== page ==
There are two paths to LPR status depending on whether the applicant is living in the United States or another country at the time of application.
Foreign nationals living abroad apply for an immigrant visa at a consular office of the Department of State. Once they are issued a visa, a foreign national may enter the United States and become an LPR when admitted at a port of entry.
Persons who qualify for legal permanent resident status who are living in the United States, including refugees, asylees, and certain temporary workers, foreign students, family members of U.S. citizens or alien residents, and undocumented immigrants, file an application for adjustment of status to lawful permanent residence with U.S. Citizenship and Immigration Services (USCIS). At the time they apply for adjustment of status, they may also apply for permission to work. Adjustment of status applicants are granted lawful permanent residence at the time their applications are approved.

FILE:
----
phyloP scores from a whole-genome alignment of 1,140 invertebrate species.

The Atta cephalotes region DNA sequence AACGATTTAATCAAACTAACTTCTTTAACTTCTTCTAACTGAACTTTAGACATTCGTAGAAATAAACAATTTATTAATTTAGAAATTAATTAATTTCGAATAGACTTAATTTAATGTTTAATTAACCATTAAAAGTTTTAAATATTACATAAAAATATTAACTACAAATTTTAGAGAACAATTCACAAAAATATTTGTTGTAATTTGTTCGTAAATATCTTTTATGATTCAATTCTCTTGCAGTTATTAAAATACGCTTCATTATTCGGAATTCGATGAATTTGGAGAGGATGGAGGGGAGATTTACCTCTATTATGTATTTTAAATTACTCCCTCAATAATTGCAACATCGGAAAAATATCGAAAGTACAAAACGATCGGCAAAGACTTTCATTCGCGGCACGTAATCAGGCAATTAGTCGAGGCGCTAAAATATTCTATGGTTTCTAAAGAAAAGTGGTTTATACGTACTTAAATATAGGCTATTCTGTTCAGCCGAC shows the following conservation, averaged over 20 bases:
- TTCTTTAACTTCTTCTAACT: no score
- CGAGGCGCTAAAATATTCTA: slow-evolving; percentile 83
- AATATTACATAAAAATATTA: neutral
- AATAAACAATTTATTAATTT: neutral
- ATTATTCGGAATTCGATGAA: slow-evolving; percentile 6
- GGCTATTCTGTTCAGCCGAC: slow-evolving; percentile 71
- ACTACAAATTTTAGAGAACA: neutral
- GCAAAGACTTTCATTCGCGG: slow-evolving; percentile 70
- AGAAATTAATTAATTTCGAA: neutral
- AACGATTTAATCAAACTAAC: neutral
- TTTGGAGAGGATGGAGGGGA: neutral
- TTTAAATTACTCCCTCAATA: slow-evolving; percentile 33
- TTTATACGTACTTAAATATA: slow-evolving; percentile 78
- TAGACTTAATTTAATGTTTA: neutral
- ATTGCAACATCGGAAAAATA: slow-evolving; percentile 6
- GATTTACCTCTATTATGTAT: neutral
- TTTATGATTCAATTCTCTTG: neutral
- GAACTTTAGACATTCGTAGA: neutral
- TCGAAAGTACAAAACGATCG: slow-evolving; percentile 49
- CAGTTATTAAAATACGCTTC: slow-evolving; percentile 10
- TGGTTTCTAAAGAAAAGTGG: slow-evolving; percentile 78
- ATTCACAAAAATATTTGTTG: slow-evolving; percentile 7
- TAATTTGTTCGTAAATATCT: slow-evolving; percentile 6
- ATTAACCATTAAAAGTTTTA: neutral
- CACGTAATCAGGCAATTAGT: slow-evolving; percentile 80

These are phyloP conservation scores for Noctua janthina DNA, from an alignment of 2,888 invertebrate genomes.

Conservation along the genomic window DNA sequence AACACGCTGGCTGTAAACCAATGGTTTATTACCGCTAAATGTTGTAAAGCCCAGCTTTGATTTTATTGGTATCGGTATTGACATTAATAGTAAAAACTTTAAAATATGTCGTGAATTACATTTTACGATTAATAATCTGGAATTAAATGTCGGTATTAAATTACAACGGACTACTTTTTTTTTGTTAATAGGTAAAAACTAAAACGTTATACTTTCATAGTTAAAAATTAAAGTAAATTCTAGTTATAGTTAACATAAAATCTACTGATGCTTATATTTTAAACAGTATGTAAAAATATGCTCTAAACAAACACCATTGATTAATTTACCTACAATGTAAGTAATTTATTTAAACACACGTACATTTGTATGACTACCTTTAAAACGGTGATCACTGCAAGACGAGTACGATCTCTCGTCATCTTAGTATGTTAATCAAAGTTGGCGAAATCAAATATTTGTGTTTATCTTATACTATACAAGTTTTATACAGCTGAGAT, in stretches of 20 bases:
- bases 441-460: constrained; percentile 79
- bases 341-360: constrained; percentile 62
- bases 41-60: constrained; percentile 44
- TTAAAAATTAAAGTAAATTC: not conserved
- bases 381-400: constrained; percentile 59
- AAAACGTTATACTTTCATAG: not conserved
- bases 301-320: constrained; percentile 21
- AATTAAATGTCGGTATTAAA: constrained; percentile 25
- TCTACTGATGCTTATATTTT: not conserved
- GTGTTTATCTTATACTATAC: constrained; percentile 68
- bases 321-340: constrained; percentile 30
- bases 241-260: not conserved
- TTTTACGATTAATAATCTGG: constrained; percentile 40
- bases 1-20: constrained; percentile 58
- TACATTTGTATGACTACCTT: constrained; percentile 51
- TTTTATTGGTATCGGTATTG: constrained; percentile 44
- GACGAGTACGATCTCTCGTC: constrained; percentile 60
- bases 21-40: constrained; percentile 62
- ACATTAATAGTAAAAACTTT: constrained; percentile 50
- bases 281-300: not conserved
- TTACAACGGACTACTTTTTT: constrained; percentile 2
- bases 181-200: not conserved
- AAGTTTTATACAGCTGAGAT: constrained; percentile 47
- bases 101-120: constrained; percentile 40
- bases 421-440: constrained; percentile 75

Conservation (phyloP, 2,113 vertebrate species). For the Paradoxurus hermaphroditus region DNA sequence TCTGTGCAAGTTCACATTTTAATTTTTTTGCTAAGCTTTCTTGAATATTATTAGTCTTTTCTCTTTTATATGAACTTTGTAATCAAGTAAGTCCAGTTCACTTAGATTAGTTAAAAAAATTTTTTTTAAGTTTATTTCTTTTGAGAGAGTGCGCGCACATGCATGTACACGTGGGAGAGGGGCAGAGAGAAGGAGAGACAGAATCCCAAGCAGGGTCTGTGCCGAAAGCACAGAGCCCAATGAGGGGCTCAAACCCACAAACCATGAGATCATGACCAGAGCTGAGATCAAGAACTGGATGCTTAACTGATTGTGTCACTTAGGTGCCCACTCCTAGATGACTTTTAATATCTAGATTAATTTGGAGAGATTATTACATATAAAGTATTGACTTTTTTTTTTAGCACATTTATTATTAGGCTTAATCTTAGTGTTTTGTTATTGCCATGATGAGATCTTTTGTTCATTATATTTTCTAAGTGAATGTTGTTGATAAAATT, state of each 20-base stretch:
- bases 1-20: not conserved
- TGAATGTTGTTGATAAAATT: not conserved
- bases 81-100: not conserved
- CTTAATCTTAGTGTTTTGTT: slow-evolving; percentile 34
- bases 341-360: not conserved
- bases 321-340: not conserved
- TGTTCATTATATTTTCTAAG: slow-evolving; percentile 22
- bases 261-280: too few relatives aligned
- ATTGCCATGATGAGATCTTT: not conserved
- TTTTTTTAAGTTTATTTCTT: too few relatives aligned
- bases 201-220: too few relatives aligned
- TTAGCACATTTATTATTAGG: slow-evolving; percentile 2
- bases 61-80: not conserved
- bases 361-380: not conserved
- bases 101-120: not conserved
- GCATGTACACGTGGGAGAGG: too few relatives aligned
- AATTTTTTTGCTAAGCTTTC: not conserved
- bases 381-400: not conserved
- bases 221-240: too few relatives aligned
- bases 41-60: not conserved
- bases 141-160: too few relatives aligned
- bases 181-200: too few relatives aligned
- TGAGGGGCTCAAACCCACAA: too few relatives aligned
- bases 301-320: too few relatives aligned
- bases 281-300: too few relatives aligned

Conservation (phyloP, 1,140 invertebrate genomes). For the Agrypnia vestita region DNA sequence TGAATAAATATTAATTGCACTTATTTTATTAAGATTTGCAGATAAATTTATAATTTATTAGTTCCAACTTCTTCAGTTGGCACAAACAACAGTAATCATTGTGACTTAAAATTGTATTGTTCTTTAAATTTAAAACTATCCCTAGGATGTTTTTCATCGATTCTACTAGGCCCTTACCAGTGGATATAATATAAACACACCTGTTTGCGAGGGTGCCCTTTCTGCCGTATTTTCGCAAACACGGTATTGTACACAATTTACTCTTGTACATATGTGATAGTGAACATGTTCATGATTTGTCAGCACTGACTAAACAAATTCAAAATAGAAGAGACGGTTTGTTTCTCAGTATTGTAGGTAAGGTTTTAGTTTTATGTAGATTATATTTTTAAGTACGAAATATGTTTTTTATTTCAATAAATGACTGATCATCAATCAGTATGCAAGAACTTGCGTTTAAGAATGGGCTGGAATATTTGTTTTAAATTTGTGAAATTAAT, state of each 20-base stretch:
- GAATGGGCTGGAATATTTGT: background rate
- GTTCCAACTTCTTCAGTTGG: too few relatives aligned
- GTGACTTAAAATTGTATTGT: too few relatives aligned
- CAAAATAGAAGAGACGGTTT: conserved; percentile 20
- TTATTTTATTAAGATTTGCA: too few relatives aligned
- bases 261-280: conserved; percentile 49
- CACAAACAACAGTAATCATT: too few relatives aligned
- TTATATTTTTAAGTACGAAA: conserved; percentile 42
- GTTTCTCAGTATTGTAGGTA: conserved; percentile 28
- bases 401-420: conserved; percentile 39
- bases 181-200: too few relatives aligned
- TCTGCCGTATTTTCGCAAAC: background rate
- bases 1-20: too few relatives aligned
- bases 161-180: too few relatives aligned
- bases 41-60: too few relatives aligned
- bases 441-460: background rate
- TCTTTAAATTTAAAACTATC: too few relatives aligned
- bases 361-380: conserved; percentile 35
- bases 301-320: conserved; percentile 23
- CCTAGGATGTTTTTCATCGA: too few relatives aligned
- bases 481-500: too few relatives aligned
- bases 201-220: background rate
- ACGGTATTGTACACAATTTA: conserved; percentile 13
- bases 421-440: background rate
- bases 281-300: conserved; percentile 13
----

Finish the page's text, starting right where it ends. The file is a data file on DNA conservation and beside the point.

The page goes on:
Most legal permanent residents who are at least 18 years of age are eligible to apply for citizenship (i.e., naturalization) after meeting certain requirements. These requirements generally include 5 years of lawful permanent residency in the United States or 3 years for those married to a United States citizen and successful completion of English language, civics, and history tests. Legal immigrant children under 18 years of age may automatically acquire citizenship when a parent naturalizes.
In our next post, we will discuss naturalization.